Welcome to the FDL Book Salon on Robert Jones’ new book, Progressive and Religious: How Christian Jewish, Muslim, and Buddhist Leaders Are Moving Beyond the Culture Wars and Transforming American Public Life. It’s a really interesting and engaging read, and offers some valuable insights into how politically progressive religious people find the source of their progressive values in their religious traditions.
Because we are in the throes of the presidential campaign, peoples’ minds (including my own) tend to be calibrated toward well-known and highly politicized religious movements like the religious right, which emerged with the expressed purpose of influencing elections, or the less easily defined religious center/left, which seems to seek to influence candidates’ and parties’ positions on issues but hasn’t organized, as the right has, as a reliable voting bloc for either party. Recalibrate your thinking for this discussion, though: it has nothing to do with electoral politics, and everything to do with community organizing.
Robby opens the book with interviews of Jewish leaders, and the central concept they lay out — that of tikkun olam, or repairing the world — is a guiding principle even for most secular Jews (and Jews, both religious and secular, tend to be politically progressive). God made the world imperfect, messy, broken, and it’s our job to fix it. That principle informs the imperative to help the poor not just as an act of charity, but to question authority, raise hell, and transform society. It is, as Rabbi Eric Yoffie, the president of the Union for Reform Judaism, tells Robby, “establishing the conditions for justice.”
It’s not a huge leap from that concept to the underlying principles of Christianity, of course, but that central element of Jesus’ teachings has been so warped by judgmental, condemnatory fundamentalism and the political rise of the religious right that many people don’t associate it with our country’s majority religion. I know I promised not to talk about the election, but Sarah Palin’s RNC speech was emblematic of religious right disdain for the social justice Jesus. As was pointed out by many after her speech, Jesus was a community organizer, but you might forget that if you listen to the religious right too long. In those circles, Jesus’ teachings on poverty have been eclipsed by a handful of bible verses that have been twisted to condemn homosexuality.
Alleviating poverty by radicalizing social, economic, and political institutions is central to the social action of the Christian leaders in Robby’s book, as well as the Jewish ones. I was struck by the discussion in the book of the “extravagant welcome” these Christian thinkers find in Jesus’ teachings, and the imperative of welcoming all to an “open table.” (Similar concept in Judaism is how it is a mitzvah, a blessing, to welcome guests into your home.) But the “extravagant welcome” is not just into one’s literal home, it’s about, again, transforming the world to subvert the conditions and institutions in which inequality — of wealth, of opportunity, of education — persists.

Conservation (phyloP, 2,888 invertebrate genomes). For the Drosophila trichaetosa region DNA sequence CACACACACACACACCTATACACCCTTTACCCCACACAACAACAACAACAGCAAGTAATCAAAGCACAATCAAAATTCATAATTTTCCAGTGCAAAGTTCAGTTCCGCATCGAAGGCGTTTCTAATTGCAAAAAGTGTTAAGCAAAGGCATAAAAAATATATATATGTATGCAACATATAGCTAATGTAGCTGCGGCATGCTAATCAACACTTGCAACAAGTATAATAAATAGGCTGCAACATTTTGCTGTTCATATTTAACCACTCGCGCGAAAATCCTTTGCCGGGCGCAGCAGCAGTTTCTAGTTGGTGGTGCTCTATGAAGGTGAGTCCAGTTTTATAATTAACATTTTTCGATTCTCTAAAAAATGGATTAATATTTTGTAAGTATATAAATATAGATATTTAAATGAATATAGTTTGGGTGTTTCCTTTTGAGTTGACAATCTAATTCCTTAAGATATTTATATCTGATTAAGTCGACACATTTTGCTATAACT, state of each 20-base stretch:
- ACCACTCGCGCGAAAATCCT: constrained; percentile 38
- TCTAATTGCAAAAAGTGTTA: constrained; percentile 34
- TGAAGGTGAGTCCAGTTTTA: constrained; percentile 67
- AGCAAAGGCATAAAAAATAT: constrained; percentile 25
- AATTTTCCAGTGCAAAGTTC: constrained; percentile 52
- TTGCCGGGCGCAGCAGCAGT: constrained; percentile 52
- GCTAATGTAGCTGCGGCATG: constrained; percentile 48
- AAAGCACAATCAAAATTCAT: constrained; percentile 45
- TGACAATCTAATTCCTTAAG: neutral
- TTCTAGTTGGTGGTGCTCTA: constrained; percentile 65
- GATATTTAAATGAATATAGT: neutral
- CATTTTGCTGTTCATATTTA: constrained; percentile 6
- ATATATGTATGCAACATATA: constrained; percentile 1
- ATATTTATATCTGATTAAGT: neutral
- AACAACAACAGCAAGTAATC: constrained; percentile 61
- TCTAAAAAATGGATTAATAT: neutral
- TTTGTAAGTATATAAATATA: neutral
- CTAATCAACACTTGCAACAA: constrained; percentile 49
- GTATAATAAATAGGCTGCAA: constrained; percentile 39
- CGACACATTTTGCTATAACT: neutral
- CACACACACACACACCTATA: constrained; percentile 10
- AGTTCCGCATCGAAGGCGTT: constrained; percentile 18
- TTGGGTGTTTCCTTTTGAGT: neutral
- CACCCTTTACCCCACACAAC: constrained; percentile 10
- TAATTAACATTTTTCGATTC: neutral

While poverty is at the fore of these activists’ teachings, they extend that “extravagant welcome” to people marginalized and shunned by the religious right. In John 3:16, the verse cited by religious right activists to emphasize the imperative of salvation (“For God so loved the world, that he gave his only begotten Son, that whosoever believed in him should not perish, but have everlasting life”) these activists find “whosoever” to include everyone, and especially the LGBTQ people the religious right has condemned to hell.
The holistic theme of transforming the world, of course, runs through all three Abrahamic traditions, and Robby’s interviews with Muslim leaders reflect this view as well. Muslims in America must combat terrible stereotypes about not only their religion but themselves, and as a tiny minority — less than one percent — of the American public, that is surely daunting. Yet for the leaders profiled in the book, the principles of justice, goodness, and beauty are central to their teaching, as well as the imperative of ijtihad, or the independent thinking required to link centuries-old traditions to democracy and human rights. In denouncing the extremism of some Muslims, progressive Muslims say, in language that would resonate with Christians and Jews, “that what you do to my fellow human beings, you do to me.”
Robby also briefly explores American Buddhism, which, unlike the other religious traditions, is not based on monotheism and sacred texts. I have to admit to a paltry understanding of this religion, but Robby’s exploration of “Engaged Buddhism,” or the “interbeing” of all things, was a nice primer.
Many people think of religion as a set of principles, rules, or ceremonies, or possibly a way of connecting to a community with a shared place or tradition. But Jones’ book casts it as something else, as well: a philosophy for social change that challenges authority, and that is often elegant and revelatory, even for secular allies.